I coded a server program using python.

I'm trying to get a string but i got only a character! How can I receive a string?

def handleclient(connection):                                           
    while True:                             
        rec = connection.recv(200)
        if rec == "help": #when I put help in the client program, rec = 'h' and not to "help"
            connection.send("Help Menu!")


def main():
   while True:
        connection, addr = sckobj.accept()   
        connection.send("Message: ")   
        IpClient = addr[0]
        print 'Server was connected by :',IpClient

        thread.start_new(handleclient, (connection,))   
  • 1
    Are you using non-blocking sockets? – cdarke Nov 5 '12 at 10:20

With TCP/IP connections your message can be fragmented. It might send one letter at a time, or it might send the whole lot at once - you can never be sure.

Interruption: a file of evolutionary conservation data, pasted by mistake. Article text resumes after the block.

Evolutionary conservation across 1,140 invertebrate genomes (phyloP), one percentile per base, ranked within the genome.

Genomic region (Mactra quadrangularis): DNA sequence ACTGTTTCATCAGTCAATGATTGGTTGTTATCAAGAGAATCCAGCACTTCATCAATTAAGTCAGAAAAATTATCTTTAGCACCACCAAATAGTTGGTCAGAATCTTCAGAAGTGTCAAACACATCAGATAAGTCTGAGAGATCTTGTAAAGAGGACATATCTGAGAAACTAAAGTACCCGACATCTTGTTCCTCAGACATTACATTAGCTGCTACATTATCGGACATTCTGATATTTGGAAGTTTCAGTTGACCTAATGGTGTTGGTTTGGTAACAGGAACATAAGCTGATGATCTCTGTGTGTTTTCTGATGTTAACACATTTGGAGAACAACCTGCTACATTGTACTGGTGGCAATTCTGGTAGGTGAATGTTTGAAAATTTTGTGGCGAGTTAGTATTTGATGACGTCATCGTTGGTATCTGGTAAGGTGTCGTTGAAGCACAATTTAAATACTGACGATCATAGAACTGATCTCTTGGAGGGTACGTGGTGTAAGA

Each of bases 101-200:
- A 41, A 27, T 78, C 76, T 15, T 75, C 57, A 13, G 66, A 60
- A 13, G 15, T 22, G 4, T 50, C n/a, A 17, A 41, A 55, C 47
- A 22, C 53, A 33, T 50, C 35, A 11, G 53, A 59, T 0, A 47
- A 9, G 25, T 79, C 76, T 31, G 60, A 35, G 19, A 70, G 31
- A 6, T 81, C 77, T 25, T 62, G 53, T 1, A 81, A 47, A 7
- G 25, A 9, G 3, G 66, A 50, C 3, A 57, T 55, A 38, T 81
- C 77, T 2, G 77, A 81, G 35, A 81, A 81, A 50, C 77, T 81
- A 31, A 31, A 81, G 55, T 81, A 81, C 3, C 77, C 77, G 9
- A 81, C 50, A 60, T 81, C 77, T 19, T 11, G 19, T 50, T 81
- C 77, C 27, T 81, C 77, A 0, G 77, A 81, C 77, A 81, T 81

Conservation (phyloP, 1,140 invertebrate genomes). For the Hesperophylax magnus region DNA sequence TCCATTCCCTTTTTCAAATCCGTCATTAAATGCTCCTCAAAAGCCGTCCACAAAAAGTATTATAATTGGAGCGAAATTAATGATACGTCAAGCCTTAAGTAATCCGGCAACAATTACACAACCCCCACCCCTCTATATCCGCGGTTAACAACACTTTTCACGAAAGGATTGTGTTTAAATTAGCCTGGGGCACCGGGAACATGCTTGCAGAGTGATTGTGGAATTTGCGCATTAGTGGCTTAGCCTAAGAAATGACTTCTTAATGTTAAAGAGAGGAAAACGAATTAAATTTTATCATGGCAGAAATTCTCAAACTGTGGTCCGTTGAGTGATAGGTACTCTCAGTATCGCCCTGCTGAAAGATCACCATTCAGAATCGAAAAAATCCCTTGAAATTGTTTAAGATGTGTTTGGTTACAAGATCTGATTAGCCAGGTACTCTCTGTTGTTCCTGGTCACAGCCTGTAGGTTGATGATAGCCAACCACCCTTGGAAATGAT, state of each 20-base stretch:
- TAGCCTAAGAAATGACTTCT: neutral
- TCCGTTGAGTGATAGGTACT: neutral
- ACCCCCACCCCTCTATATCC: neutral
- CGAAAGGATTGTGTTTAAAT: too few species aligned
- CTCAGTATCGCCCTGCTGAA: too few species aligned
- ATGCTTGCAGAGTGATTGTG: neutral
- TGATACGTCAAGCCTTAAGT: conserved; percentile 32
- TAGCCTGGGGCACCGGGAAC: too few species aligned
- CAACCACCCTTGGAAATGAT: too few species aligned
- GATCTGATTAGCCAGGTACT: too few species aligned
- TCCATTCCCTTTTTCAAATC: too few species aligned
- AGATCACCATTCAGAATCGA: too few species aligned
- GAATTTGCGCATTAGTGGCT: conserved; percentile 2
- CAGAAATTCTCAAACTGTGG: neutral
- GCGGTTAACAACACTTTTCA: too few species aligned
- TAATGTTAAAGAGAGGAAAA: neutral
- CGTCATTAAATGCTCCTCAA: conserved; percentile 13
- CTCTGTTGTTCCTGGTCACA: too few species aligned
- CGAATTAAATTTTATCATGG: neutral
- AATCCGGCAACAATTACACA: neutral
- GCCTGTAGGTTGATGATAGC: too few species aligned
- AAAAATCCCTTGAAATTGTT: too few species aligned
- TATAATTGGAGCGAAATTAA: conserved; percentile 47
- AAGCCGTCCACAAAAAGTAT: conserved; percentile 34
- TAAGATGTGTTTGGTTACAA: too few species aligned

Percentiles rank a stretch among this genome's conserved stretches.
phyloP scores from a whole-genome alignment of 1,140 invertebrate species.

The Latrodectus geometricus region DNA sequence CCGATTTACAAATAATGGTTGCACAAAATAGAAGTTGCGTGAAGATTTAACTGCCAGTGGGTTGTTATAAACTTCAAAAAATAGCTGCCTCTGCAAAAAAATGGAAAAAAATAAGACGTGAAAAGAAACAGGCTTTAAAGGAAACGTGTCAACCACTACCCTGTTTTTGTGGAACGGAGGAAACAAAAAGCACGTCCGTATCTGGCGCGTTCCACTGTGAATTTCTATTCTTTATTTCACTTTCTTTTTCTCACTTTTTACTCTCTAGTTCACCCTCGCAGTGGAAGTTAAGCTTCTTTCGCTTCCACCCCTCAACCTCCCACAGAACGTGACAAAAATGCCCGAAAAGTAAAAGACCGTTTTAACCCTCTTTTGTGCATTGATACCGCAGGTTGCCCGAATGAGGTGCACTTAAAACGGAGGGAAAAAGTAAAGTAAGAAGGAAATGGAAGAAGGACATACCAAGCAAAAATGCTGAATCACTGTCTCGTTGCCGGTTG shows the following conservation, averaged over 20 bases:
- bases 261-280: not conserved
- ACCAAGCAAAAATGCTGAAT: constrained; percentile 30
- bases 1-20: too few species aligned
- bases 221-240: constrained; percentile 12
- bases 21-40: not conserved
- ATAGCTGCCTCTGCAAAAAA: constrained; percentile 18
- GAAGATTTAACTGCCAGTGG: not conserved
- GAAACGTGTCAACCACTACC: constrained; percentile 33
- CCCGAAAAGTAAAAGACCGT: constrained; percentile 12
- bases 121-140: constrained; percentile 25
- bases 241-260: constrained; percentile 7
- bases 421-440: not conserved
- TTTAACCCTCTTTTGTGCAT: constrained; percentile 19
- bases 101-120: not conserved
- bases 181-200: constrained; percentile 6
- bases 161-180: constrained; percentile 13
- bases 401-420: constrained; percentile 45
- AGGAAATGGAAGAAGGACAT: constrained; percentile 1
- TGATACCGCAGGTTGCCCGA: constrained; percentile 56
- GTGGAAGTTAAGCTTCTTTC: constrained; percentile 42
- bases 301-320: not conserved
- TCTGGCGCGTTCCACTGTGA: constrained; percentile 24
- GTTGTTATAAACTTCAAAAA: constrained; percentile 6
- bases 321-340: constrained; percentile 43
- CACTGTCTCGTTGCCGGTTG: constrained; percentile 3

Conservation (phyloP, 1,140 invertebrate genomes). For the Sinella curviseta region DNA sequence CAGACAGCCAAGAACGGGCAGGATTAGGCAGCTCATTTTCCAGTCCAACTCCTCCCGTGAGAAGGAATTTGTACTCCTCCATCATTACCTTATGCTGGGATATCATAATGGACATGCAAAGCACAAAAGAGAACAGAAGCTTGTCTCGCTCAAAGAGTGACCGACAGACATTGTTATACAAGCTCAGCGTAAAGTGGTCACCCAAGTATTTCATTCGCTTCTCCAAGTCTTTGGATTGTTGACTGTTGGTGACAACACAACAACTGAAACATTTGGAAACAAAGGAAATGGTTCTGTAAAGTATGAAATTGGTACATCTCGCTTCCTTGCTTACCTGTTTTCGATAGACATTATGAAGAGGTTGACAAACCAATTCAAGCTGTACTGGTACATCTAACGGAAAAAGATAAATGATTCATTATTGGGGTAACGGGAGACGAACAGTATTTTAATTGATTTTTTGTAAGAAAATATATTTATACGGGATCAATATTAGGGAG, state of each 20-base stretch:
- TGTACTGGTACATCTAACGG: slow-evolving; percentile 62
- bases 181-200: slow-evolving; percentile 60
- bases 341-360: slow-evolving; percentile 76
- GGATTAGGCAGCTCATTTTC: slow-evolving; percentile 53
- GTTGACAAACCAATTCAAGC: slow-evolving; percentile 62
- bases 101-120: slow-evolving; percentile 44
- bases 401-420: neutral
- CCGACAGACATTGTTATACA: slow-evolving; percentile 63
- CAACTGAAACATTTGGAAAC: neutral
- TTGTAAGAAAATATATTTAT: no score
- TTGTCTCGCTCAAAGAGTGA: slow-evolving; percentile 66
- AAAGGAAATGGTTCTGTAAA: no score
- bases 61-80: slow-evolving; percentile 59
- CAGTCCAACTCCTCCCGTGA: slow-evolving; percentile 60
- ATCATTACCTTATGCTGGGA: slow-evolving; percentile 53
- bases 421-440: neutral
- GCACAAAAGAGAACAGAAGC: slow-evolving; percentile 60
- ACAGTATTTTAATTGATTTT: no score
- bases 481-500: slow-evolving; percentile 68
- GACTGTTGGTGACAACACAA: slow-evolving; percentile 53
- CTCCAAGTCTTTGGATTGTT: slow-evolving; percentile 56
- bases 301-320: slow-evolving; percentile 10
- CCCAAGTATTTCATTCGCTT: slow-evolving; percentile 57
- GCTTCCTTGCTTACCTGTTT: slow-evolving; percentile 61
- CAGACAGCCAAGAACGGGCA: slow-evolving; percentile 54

Your programs needs to be able to handle this fragmentation. Either use a fixed length packet (so you always read X bytes) or send the length of the data at the start of each packet. If you are only sending ASCII letters, you can also use a specific character (eg \n) to mark the end of transmission. In this case you would read until the message contains a \n.

recv(200) isn't guaranteed to receive 200 bytes - 200 is just the maximum.

This is an example of how your server could look:

rec = ""
while True:
    rec += connection.recv(1024)
    rec_end = rec.find('\n')
    if rec_end != -1:
        data = rec[:rec_end]

        # Do whatever you want with data here

        rec = rec[rec_end+1:]
  • so I need to make a loop that will check if the data I recieve equal to \n then check check for "help". – programmer Nov 5 '12 at 10:42
  • As I said, you can do it a few ways. If your message will never contain \n you can use it as a terminator. Send it at the end of your message in the client, and in the server read data until you see \n. I added some quick sample code to my answer. – Tim Nov 5 '12 at 10:49

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